GM Storm/Spectrum 1985-1993 Repair Guide



See Figures 1, 2 and 3

Naturally, without the proper tools and equipment it is impossible to properly service your vehicle. It would be impossible to catalog each tool that you would need to perform each or any operation in this guide. It would also be unwise for the amateur to rush out and buy an expensive set of tools on the theory that he may need one or more of them at sometime.

The best approach is to proceed slowly, gathering together a good quality set of those tools that are used most frequently. Don't be misled by the low cost of bargain tools. It is far better to spend a little more for better quality. Forged wrenches, 6 or 12-point sockets and fine tooth ratchets are by far preferable than their less expensive counterparts. As any good mechanic can tell you, there are few worse experiences than trying to work on a car with bad tools. Your monetary savings will be far outweighed by frustration and mangled knuckles.

Begin accumulating those tools that are used most frequently; those associated with routine maintenance and tune-up.

In addition to the normal assortment of pliers and screwdrivers, you should have the following tools for routine maintenance jobs:

  1. Metric and SAE wrenches, sockets and combination open end/box end wrenches in sizes from 3mm to 19mm, 1 / 8 in. to 3 / 4 in. and a spark plug socket (13/16 in. or 5 / 8 in. depending on plug type). With Spectrum and Storm vehicles, you will most likely find that Metric tools are usually sufficient or required for your purposes.

If possible, buy various length socket drive extensions. One break in this department is that the metric sockets available in the U.S. will all fit the ratchet handles and extensions you may already have ( 1 / 4 in., 3 / 8 in., and 1 / 2 in. drive).

  1. Jackstands for support.
  3. Oil filter wrench.
  5. Oil filler spout or funnel.
  7. Grease gun for lubrication.
  9. Hydrometer for checking the battery.
  11. A container for draining oil.
  13. Many rags for wiping up the inevitable mess.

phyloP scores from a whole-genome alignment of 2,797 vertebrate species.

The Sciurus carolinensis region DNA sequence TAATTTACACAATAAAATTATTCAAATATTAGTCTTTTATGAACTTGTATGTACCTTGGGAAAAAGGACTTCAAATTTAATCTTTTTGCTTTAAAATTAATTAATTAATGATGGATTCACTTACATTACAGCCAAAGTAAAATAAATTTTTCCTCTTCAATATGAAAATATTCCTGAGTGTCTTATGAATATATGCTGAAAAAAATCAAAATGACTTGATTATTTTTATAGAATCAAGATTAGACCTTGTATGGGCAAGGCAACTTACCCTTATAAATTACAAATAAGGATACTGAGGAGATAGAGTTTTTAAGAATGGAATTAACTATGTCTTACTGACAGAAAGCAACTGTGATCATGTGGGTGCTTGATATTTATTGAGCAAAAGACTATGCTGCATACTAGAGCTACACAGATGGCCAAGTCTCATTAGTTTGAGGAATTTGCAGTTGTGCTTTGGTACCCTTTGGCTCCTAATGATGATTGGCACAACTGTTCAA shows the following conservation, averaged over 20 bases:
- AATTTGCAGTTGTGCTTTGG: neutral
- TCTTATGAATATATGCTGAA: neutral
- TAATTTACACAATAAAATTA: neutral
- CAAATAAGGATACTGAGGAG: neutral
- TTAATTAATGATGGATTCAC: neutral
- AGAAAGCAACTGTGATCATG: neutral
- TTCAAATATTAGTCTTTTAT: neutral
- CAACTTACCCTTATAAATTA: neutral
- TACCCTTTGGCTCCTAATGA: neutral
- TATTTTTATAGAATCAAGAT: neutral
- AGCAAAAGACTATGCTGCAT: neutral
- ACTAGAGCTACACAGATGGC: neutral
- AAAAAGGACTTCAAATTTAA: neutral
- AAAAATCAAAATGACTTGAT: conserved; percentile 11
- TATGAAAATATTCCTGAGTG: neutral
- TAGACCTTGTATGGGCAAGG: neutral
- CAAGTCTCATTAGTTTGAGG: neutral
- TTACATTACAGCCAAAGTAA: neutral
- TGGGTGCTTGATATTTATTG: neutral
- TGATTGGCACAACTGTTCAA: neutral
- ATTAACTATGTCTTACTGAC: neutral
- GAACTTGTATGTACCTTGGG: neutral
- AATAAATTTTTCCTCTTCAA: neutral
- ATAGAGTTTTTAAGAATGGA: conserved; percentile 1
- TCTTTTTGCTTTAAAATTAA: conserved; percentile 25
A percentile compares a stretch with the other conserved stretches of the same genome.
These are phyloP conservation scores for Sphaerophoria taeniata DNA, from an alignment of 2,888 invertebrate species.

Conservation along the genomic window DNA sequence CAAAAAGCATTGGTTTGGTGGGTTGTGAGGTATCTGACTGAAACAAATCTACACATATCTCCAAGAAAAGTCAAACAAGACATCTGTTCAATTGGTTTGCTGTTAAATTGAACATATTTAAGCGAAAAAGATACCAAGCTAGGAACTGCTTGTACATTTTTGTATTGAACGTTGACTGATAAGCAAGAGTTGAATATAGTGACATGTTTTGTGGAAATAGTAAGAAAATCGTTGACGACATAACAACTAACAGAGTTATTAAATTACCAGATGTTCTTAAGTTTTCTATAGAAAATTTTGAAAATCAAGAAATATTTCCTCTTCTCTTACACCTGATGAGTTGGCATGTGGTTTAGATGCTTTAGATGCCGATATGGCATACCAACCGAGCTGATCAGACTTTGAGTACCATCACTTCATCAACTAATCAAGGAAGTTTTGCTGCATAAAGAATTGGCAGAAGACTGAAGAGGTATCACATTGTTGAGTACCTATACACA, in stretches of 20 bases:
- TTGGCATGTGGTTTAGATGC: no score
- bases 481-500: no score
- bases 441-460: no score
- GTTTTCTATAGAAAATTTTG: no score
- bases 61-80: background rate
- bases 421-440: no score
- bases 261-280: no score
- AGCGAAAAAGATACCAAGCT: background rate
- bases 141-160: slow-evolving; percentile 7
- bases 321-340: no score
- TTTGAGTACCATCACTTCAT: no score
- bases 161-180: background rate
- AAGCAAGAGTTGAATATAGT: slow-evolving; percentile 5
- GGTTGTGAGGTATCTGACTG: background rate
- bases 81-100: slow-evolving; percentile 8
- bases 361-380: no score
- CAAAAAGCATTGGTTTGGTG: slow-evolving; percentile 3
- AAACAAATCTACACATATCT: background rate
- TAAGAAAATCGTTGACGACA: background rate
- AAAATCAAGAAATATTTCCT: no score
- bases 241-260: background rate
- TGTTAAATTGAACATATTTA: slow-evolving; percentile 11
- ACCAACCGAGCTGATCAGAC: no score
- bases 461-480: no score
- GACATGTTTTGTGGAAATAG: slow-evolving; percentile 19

In addition to the above items there are several other tools that are not absolutely necessary, but handy to have around. These include oil dry, a transmission funnel and the usual supply of lubricants, antifreeze and fluids, although these can be purchased as needed. This is a basic list for routine maintenance, but only your personal needs and desire can accurately determine your list of tools.

The second list of tools is for tune-ups. While the tools involved here are slightly more sophisticated, they need not be outrageously expensive. There are several inexpensive tachometers on the market that are every bit as good for the average mechanic as a $100.00 professional model. Just be sure that the meter goes to at least 1500 rpm on the scale and that it can be used on 4, 6, or 8 cylinder engines. A basic list of tune-up equipment could include:

  1. Tachometer.
  3. Spark plug wrench.
  5. Wire spark plug gauge/adjusting tools.

In addition to these basic tune-up tools there are several other tools and gauges you may find useful. These include:

  1. A compression gauge. The screw in type is slower to use but it eliminates the possibility of a faulty reading due to escaping pressure.
  3. A manifold vacuum gauge.
  5. A 12V test light.
  7. An induction meter. This is used for determining whether or not there is current in a wire. These are handy for use if a wire is broken somewhere in a wiring harness.

As a final note, you will probably find a torque wrench necessary for all but the most basic work. The beam type models are perfectly adequate although the newer click types are more precise.

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Fig. Fig. 1: A basic collection of tools and test instruments is all you need for most maintenance on your car

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Fig. Fig. 2: Keep screwdrivers in good shape. They should fit the slot as shown in A. If they look like those shown in B, they need grinding or replacing

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Fig. Fig. 3: When using electric tools, make sure they are properly grounded